Inspect your bed for little blood spots, vacuum more regularly from carpets to sofas to suitcases, stop buying 2nd hand furniture. If you find you have bed bugs call a licensed exterminator and get at least 3 estimates. Extreme heat kills bed bugs. Throw bedding, clothing, sneakers, etc into a clothes dryer. If you can heat your house to over 120° that will kill them, but first remove things that would be adversely affected by extreme heat (i.e your vinyl record collection, bottles of wine, etc.) If that doesn’t work – move out, you will be glad you did.
In typical American fashion, bed bugs present several business opportunities including:
* Become a bed bug exterminator
* Bed bug inspector
* Become a dog trainer that specializes in training dogs that can detect bed bugs
* Sell bed bug exterminator kits
* Write a song about bed bugs and get it recorded and make royalties
* Hit the lecture circuit giving seminars on the all the ways to eliminate bed bugs
* Change your trial lawyer practice to representing all those people that have been bit by bed bugs with a class action law suits against hotel chains
* Become a bed bug lobbyist – go to Washington and lobby for a bed bug tax credit
* Become a bed bug psycho-therapist
* Sell bed bug insurance
* Go Wall Street and sell derivative contracts on bed bug infestations
* Write a book maybe "Bed Bugs for Dummies" or "How To Profit From Bed Bugs"
So there you go, so why not take advantage of the bed bug craze before someone else does? Bite back before the bed bugs bite you.
Odyssey Starts Global Partner Program to Deliver Their Interact Software
By Trupti Kamath
Odyssey Interactive Ltd, a profitable UK software company every year since it was founded in 1996 provides companies with enterprise Intranet solutions that streamlines business processes and promotes employee collaboration is expanding its partner program. Click here to read more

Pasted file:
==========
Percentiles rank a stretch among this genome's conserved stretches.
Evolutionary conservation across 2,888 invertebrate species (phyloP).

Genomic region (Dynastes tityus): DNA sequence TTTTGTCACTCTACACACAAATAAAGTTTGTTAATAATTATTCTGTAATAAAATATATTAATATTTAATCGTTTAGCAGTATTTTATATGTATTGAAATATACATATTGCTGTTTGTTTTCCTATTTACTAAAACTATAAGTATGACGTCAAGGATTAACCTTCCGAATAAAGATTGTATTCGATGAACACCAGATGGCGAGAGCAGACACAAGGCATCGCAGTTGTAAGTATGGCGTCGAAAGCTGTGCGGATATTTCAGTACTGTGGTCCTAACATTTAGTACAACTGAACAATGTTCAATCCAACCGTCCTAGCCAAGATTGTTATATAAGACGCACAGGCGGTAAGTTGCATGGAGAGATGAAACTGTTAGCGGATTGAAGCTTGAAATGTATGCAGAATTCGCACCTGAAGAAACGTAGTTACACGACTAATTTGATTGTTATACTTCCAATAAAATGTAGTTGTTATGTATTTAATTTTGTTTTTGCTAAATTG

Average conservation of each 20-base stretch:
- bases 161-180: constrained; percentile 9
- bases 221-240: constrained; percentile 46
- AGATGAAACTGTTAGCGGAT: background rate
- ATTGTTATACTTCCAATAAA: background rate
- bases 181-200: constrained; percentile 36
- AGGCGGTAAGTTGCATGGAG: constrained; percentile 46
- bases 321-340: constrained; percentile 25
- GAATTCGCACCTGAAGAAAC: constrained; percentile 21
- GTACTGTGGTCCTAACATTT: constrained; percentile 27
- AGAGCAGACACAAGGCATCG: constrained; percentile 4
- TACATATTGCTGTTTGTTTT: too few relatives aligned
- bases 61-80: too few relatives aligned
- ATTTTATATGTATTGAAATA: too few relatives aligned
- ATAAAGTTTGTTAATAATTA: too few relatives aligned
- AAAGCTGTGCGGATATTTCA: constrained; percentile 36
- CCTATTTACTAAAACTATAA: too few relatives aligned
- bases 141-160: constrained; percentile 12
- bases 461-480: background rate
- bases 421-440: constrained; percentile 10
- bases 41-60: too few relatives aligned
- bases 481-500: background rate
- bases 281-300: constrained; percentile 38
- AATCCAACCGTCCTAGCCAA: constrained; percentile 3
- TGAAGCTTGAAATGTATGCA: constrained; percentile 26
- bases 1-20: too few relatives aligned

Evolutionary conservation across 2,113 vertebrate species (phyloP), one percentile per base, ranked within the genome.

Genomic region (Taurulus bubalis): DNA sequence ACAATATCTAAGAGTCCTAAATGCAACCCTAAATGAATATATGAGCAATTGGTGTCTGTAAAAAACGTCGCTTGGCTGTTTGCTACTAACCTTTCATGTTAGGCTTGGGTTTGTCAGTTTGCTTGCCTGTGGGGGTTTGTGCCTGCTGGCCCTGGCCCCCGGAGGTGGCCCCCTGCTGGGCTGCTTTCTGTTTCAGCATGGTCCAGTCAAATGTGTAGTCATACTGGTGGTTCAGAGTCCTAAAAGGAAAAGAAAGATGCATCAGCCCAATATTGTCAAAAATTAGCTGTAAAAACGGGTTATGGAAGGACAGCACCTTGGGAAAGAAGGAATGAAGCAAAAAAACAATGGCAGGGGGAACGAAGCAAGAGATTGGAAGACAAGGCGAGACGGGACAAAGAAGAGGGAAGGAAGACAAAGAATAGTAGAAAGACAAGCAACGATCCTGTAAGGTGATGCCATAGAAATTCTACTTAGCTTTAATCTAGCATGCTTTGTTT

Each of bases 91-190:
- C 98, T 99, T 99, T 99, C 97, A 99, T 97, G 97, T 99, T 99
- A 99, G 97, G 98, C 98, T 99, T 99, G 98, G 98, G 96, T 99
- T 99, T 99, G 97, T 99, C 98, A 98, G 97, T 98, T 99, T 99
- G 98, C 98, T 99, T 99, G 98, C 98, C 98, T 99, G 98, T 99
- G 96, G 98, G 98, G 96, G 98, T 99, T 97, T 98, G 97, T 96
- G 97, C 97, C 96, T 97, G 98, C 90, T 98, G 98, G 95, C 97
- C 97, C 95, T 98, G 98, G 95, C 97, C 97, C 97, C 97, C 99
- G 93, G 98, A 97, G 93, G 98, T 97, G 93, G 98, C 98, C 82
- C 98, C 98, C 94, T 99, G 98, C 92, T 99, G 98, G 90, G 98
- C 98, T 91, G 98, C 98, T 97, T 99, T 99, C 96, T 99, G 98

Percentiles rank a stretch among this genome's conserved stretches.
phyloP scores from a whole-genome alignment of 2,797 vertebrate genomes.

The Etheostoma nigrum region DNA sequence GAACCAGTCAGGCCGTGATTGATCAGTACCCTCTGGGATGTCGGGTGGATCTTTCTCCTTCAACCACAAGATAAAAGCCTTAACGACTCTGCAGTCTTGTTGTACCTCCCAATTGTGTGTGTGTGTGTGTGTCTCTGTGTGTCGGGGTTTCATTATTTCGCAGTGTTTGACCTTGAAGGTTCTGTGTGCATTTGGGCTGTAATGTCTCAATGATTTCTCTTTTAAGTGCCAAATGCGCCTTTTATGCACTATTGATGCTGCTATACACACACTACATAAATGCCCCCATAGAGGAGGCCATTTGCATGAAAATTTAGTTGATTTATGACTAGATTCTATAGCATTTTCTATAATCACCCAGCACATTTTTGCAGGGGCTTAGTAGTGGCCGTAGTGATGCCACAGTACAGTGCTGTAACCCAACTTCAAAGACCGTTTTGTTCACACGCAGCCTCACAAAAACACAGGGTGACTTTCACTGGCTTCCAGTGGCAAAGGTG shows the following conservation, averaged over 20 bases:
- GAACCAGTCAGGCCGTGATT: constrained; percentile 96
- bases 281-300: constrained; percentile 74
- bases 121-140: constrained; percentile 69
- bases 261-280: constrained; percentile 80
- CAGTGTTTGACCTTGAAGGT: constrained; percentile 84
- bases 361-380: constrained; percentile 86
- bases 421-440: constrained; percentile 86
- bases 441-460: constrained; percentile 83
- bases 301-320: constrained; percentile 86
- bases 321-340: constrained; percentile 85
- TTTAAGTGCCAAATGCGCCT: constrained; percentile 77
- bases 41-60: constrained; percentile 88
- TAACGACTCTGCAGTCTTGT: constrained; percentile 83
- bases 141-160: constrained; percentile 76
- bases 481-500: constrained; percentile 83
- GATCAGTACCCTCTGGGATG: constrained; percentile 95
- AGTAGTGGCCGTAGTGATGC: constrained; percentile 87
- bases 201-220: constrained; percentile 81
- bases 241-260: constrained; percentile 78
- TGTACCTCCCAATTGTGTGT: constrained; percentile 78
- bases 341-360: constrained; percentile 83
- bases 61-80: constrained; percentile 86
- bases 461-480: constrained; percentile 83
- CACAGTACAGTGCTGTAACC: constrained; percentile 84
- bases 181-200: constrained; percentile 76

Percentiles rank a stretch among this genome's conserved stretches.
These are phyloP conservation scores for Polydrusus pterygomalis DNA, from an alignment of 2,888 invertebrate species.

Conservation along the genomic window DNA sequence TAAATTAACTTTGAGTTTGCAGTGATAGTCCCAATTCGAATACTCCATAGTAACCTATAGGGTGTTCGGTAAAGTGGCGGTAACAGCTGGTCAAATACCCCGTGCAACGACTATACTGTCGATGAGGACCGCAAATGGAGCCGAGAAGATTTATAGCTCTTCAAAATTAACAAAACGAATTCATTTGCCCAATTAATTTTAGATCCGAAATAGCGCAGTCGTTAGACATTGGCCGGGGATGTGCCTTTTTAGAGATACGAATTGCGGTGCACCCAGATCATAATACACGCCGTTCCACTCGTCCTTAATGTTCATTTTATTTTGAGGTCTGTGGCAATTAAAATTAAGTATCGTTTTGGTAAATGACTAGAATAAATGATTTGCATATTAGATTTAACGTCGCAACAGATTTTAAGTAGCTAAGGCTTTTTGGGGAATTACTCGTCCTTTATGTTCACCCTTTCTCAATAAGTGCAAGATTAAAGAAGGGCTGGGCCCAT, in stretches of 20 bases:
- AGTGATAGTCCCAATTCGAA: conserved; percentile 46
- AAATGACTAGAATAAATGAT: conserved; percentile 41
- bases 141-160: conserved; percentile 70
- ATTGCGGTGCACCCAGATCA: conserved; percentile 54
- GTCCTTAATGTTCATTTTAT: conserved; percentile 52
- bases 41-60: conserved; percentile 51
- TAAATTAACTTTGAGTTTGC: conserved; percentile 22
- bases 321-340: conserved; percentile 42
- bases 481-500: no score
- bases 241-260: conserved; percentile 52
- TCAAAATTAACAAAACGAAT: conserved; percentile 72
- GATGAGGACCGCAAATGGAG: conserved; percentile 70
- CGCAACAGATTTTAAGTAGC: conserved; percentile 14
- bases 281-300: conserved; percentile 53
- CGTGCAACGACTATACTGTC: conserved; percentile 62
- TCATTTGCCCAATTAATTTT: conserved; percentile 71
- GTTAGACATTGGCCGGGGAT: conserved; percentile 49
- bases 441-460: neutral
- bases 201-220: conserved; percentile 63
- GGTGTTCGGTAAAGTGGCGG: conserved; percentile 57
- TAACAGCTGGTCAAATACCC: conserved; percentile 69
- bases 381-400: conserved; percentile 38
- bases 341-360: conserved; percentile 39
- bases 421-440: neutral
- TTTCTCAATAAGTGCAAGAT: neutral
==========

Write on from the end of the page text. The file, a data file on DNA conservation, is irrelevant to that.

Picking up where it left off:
Is Your Facebook Profile Pulling Its Weight?
By Rebecca Appleton
Social media is about building ways for people to connect with each other and share information about the things they care about and Facebook tops the list of the most popular social media sites. Click here for Facebook tips
Is Branding Relevant in Today’s B2B Market?
By Norwin Merens
As companies struggle in a tough economy, it is time to re-evaluate their business methods to squeeze out a profit. Click here to read more
Rethinking Your Content Strategy
Compendium, LLC – a leading content software company that provides businesses with solutions to publish content for customer acquisition has just published a Whitepaper on driving more demand for your services with less effort. Click here for free download
Today’s Quotable Quote:
A person with a new idea is a crank until the idea succeeds.
Today's Business Focus:
Should Advertising Agencies Be Called Advertising Agencies?
By Mike Carlton
click here to read the article.
Engineering & Computer Simulations (ECS) Named in Top 1,000 Company by Inc. Magazine
Click here to read article
Quote of the Day
"Tension is who you think you should be. Relaxation is who you are."